Does the Championship deserve more respect?


With the Championship season kicking off on the same weekend as the Premier League and La Liga it was inevitably going to receive less coverage than the two biggest leagues in European football. However there is no doubt that the league deserves more respect as it is arguably one of the greatest leagues in the world, the slogan more commonly used to describe it’s bigger brother.


In terms of technical ability and the money to attract new players it is weaker than the two leagues previously mentioned, granted. However in terms of sheer excitement and unpredictability it wins hands down. For instance, could a newly promoted team to the Premier League or La Liga finish in the top two just as Norwich and Southampton have done in recent seasons in the Championship? Definitely not. The gulf in class between Barcelona and Real Madrid in one league and the two Manchester teams in the other makes this a distant dream. The Championship is a thriller to watch from start to finish rivalling the unpredictability of the Bundesliga where nobody can correctly predict which three teams will ever go up. Often half the league is involved in the promotion chase while the other half battle from relegation. Even when the league finishes after a breathtaking 46 games each the play-offs kick in culminating with the richest game in football at Wembley stadium.


The Championship begins to look even more impressive when total attendances are compared. The Championship ranks #9th in the top supported domestic professional leagues from around the world which is only one place below La Liga and two below the Premier League. Amazingly despite boasting less average attendances the Championship ranks higher than Serie A in terms of total attendances, 2million more to be precise for the 2011-12 season.


Based on such impressive statistics an interesting proposition could be made. Considering the size of the Championship rivals top flight European leagues such as Ligue 1, Serie A and the Scottish Premier League should this be officially recognised by the awarding of a Europa League place? Perhaps the champions should be awarded the honour as a reward for winning a trophy. That could give the English Europa League qualifiers that old school Cup Winners’ Cup feeling that so many people crave- win the League Cup, FA Cup or the Championship and earn a Europa League place.


It is not only the fans and pundits that under appreciate the scale of the championship as players can often be guilty of this crime. For example this summer Michael Owen in search of a new club after being released by Manchester United has been quoted as saying “I don’t want to go to the Championship as I know I can play in the Premier League and score goals” (19th August). With all respect if the league is good enough for other top performing Premier League strikers in their thirties such as Craig Bellamy and Kevin Davis then it surely should be good enough for Michael Owen. Owen should be honoured to turn out for clubs who either play fluid attacking football such as Blackpool or Brighton, or clubs who boast a huge heritage and history such as Leeds United or Nottingham Forest. Owen’s reluctantly to turn out in the 9th most supported professional league in the world is arguably a by-product of the intense advertising of the Premier League and an insult to those big clubs who turn over attendances of over 25,000 each home game in one of England’s most competitive leagues.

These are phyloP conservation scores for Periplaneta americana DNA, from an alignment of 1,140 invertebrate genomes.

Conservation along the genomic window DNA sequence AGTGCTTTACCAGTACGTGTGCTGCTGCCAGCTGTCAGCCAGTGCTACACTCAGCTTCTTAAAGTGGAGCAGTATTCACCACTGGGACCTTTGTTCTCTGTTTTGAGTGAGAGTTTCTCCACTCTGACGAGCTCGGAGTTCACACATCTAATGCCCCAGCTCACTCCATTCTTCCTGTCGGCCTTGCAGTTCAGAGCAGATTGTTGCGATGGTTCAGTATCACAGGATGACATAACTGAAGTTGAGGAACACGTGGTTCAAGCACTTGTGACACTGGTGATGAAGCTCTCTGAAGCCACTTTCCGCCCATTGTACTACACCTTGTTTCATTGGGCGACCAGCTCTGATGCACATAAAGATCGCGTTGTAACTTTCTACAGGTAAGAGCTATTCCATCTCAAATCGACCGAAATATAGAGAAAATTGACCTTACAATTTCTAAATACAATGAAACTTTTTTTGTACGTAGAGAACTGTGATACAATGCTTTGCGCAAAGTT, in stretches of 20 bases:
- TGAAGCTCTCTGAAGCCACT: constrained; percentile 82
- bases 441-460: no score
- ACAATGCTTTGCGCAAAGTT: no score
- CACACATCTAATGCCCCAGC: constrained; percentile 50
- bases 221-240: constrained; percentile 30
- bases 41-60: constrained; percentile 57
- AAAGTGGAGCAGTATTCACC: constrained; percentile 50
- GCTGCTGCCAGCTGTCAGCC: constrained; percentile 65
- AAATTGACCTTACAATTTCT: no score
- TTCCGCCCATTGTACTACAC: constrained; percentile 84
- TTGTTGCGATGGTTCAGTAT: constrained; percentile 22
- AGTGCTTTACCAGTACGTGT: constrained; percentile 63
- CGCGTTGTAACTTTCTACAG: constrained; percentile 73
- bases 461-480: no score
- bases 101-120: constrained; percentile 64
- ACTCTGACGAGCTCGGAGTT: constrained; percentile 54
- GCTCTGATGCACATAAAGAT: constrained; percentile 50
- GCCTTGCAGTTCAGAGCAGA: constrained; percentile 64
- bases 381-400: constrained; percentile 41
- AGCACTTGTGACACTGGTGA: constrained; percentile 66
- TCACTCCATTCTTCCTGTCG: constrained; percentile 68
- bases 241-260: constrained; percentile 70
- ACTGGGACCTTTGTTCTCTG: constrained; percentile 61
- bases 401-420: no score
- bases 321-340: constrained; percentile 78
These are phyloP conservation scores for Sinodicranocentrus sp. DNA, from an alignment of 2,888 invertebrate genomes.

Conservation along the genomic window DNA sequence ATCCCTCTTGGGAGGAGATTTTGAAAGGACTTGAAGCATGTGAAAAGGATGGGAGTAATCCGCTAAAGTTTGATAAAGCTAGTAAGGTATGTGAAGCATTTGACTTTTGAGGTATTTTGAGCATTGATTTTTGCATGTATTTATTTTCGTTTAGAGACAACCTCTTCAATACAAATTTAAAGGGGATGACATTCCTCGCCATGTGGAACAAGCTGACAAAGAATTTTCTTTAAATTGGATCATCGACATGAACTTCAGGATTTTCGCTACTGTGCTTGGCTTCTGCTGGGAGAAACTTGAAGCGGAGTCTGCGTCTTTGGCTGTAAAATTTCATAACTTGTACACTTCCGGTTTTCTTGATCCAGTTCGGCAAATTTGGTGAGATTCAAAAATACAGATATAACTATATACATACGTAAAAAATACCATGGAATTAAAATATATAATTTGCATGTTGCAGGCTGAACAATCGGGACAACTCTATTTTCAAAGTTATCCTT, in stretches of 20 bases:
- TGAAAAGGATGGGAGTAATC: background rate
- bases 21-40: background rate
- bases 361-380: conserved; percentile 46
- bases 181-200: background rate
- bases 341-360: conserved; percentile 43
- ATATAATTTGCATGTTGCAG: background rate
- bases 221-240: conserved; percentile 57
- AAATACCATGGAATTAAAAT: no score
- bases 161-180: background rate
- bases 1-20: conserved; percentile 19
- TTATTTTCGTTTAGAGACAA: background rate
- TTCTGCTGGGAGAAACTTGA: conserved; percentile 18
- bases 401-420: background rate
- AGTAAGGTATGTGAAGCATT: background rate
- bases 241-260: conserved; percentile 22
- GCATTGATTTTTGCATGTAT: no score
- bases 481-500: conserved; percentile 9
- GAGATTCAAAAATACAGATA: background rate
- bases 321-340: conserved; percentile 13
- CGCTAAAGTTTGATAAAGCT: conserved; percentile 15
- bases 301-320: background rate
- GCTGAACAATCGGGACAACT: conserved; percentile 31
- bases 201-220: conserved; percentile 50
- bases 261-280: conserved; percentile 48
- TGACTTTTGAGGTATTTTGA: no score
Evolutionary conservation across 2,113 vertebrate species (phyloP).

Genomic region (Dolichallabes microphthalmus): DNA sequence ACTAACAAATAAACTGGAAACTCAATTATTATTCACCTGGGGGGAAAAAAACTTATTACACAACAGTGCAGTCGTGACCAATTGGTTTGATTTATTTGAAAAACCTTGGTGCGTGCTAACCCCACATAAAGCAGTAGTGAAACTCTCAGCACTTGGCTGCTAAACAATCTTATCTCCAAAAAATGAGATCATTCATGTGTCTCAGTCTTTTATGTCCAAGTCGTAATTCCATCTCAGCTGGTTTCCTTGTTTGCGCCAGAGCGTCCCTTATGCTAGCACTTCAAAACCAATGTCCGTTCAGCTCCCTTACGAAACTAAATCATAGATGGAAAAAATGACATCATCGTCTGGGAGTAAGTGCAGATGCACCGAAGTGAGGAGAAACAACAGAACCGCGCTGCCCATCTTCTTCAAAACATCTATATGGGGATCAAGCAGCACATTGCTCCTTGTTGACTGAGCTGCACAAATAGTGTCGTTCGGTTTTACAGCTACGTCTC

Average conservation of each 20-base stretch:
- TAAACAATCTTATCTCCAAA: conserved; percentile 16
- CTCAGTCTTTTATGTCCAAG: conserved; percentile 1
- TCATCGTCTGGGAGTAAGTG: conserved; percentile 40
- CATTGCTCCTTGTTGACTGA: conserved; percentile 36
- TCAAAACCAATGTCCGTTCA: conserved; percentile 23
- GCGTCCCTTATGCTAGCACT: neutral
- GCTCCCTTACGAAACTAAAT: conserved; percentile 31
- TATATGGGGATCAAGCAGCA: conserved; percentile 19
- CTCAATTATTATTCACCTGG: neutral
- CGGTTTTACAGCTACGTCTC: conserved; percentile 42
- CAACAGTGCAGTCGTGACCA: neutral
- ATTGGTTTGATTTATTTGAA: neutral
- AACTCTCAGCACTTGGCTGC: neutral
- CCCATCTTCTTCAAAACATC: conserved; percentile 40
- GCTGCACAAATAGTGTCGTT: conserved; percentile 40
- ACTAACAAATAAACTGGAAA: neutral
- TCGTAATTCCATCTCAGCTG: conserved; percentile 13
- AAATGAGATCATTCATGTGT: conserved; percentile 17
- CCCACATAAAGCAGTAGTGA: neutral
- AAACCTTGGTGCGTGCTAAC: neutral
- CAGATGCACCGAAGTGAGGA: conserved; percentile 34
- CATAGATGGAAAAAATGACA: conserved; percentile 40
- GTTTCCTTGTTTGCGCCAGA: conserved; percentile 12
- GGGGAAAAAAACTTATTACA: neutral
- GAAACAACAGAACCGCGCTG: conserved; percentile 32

The calibre of players and managers the league does attract has strengthened in recent seasons. Out of the 20 current Premier League managers 12 of them have plied their trade further down the footballing pyramid. To put things into perspective the current European champions are managed by Roberto Di Matteo, who was guiding West Brom to promotion from the championship during the 2009-10 season. It has attracted top class managers such as former England managers and overseas title winners Steve McClaren and Sven Goran Eriksson, Premier League tactician Sam Allardyce and iconic figures of the game such as Steve Bruce and Gianfranco Zola, both former Premier League managers. On the players front the season before Andy Carroll’s record breaking £35M move from Newcastle to Liverpool he was winning the Championship title. Danny Graham, Grant Holt, Shane Long, Scott Sinclair, Adel Taarabt, Yakubu, Kyle Naughton are just some of the names fans have been treated too in modern times.


The Championship is a league where the past and future collide which makes for fascinating viewing. Old favourites like Craig Bellamy and Kevin Phillips have the opportunity to line up against up and coming academy graduates or exciting loanees, recent GB goalkeeper Jack Buckland and Josh McEachran amongst them this season. The Premier League’s reliability on the Championship is undeniable and as a reward the league should be praised and given the high respect it deserves, and after all this consideration that Europa League spot wouldn’t look so out of place now would it?


Tomos Llewellyn


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